7. Today’s Gospel shows us the way life is supposed to work, the way things really are. God sends the angel Gabriel to Mary and tells her, “God has a plan to save the human race from its stupidity and sins, and, Mary, you have an essential part in that plan. Here’s what your part is.” Mary asks a respectful question, “How is this going to happen?”, but she doesn’t question God’s plan, as outlandish and impossible as it sounds, not does she try to negotiate an alternative plan, and she doesn’t even mention what she wants out of life. She simply says, “You know I serve God’s kingdom, vision and plan, so God can count on me.”
8. Mary is often called the first disciple, and she is certainly the role model for all disciples. What she does is so simple that it is often overlooked and undervalued. But what she does is the essence of all discipleship. She understands that God is God and she is not. She is the creature created by God to do what God made her to do. That is her understanding of reality. Everything in her life serves that basic truth. And she knows that God is good and that he loves her, and that his plan is good, so she trusts him with her happiness and fulfillment. She knows that giving herself to God’s plan for her life is going to be the smartest thing to do. With God, and only with God, will she find the happiness and fulfillment that she most deeply desires.
9. And how did that work out for her? Well, she had to endure a lot of pain, suffering and loss. But in the end, the meaning and value of her life far exceeded her wildest dreams. Her happiness is greater than any of us can imagine, and the Catholic Church declares her to be the greatest human being of all time and the greatest human dispenser of God’s gifts and graces. She’s huge!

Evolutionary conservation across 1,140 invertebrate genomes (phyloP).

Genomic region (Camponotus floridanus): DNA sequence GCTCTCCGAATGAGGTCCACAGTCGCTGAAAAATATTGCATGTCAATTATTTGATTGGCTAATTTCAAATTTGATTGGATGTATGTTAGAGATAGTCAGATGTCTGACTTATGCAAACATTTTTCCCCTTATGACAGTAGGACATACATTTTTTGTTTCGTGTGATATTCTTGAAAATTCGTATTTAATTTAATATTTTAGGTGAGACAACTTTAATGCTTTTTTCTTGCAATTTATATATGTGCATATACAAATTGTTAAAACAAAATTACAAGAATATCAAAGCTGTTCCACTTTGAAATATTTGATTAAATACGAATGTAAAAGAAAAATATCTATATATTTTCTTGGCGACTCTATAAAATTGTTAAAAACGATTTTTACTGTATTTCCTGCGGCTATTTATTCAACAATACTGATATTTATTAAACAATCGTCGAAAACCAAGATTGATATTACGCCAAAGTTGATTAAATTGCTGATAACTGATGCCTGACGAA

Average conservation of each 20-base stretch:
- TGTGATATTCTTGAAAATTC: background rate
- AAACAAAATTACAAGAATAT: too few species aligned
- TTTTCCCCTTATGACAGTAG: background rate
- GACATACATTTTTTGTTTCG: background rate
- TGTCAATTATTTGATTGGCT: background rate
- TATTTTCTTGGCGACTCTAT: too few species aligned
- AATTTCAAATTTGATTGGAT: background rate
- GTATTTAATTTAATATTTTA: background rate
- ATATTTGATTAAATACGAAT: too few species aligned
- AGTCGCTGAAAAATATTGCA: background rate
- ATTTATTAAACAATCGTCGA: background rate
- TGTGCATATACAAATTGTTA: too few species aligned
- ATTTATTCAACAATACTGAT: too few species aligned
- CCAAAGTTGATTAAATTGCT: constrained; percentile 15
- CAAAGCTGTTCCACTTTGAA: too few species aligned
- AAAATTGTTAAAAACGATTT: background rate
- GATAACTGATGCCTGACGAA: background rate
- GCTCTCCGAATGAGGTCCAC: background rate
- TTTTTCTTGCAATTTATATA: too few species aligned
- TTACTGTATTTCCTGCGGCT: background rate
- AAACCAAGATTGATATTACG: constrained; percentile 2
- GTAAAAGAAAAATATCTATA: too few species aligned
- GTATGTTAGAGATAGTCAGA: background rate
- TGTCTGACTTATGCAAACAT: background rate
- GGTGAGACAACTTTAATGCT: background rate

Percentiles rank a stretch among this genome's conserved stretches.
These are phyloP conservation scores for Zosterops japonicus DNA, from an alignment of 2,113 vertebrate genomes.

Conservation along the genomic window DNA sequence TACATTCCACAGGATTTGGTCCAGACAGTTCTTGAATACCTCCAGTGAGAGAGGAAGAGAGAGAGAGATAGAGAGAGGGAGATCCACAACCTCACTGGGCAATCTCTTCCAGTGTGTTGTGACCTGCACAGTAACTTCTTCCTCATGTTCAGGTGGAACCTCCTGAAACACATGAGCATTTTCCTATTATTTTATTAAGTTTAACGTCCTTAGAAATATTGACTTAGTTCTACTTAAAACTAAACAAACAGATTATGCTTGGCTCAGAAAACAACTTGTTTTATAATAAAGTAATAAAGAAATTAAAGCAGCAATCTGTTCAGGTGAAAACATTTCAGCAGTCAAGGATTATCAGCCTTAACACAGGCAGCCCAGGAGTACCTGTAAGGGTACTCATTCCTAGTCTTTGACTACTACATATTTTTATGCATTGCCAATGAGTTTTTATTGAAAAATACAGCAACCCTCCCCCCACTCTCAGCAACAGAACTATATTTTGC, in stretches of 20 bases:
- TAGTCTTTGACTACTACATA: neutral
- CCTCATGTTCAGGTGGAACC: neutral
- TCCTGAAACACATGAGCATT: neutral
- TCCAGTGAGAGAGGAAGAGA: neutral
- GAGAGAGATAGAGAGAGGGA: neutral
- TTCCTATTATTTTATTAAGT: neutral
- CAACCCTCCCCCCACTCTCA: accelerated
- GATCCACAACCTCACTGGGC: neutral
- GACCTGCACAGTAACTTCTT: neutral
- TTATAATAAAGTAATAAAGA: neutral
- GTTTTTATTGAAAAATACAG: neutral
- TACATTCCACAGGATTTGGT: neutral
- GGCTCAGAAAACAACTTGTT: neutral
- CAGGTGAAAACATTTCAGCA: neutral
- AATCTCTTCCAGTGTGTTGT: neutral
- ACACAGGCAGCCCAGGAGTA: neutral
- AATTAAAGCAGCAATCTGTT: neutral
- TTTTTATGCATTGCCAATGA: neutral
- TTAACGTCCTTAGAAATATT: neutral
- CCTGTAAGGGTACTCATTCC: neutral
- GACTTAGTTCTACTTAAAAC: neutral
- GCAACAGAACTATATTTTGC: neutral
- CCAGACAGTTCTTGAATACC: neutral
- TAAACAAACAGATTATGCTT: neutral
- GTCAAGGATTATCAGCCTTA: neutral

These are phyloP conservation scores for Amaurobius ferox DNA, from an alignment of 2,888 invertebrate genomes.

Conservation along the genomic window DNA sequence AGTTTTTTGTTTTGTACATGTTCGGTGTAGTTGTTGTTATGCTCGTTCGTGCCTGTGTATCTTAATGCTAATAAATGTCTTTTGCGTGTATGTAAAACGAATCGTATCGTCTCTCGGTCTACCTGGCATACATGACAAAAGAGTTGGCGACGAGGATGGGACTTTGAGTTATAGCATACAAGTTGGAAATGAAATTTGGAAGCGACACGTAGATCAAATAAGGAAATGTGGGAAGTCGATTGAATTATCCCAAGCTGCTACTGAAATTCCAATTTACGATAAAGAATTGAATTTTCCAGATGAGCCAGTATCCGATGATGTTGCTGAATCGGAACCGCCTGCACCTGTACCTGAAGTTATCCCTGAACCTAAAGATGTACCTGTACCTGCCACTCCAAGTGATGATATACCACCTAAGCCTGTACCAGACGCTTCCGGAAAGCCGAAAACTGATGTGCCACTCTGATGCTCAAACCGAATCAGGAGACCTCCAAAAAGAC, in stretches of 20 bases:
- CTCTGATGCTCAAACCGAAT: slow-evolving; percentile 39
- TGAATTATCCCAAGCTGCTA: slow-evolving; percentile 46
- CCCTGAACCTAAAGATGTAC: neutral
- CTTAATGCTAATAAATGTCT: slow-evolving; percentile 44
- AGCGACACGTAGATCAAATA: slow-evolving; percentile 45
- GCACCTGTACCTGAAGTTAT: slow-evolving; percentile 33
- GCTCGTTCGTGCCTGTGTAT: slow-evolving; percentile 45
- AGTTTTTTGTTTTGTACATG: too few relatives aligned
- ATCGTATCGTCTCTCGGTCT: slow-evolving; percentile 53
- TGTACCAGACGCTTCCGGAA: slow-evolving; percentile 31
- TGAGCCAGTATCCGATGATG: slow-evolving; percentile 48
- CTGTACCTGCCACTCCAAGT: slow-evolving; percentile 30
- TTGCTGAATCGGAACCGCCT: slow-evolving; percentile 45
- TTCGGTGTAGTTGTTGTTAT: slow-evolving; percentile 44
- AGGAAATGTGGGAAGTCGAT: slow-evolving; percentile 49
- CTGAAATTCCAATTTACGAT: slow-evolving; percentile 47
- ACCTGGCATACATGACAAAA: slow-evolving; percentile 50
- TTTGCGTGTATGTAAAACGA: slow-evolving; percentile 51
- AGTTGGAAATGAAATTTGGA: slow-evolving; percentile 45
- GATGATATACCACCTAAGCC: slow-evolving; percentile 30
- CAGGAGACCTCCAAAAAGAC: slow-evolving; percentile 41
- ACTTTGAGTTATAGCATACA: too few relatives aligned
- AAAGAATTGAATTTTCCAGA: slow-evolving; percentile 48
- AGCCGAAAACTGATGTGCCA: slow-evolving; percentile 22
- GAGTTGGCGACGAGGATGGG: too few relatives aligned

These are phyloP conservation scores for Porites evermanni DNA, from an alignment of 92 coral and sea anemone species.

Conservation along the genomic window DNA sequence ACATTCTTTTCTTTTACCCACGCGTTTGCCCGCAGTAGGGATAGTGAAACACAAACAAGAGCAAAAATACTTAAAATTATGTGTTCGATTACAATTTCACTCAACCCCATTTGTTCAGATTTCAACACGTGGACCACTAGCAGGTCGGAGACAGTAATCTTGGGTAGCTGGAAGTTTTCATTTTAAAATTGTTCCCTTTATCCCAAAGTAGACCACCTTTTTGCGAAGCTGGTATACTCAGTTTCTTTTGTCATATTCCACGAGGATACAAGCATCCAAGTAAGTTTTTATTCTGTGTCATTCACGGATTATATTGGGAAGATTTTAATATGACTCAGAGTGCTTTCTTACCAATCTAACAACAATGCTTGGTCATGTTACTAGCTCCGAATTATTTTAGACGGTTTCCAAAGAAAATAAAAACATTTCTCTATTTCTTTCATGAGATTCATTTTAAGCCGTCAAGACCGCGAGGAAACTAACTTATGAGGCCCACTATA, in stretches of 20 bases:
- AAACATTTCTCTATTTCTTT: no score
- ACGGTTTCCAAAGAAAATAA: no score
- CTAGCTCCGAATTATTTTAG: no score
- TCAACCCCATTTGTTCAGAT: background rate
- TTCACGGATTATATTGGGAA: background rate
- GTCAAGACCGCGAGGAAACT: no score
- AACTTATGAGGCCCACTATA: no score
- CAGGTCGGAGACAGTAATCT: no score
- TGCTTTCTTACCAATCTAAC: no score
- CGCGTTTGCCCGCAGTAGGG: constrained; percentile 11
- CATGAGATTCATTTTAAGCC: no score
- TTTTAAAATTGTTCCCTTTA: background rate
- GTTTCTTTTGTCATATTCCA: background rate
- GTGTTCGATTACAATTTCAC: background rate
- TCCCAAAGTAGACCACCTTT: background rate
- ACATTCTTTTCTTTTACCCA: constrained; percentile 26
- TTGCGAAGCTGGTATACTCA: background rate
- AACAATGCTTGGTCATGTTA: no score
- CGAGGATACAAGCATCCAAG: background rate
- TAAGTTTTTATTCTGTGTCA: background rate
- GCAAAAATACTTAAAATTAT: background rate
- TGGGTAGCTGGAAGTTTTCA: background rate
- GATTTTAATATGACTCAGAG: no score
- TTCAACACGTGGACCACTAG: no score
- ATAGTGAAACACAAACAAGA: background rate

10. And, while it worked out great for her in the end, she didn’t do it for that reason. She simply did what God had for her to do, in her time and place, to the best of her ability, and God used her mightily to fulfill his plan of blessing for the entire human race and for all of creation.
11. And this is how it can be for each one of us. Unlike Bill Gates, God actually has a job for each one of us. Each of us has an important part in God’s plan to save human beings from stupidity, sin and unnecessary suffering, and, like Mary, we’ll discover our true greatness and happiness in living out our part in our time and place to the best of our God-given ability. If we don’t know what our part is, then we need to ask God to show us. “God, I know that you love me and have a wonderful plan for my life. Please show me what it is and give me the grace to accept it with all my heart. You can count on me, God.”
12. This is what it’s all about. Because Mary accepted and lived out God’s plan for her life, we got Christmas, including Santa Claus. Most importantly, we got Jesus, who died for our sins so that we could live with God and Mary and all the saints and Gabriel and all the angels in heavenly happiness forever.
13. What will happen, then, if each one of us does what Mary did? We’ll never know, and the world will never know, unless we try. “God, I know that you love me and have a wonderful plan for my life. Please show me what it is and give me the grace to accept it with all my heart. You can count on me, God.”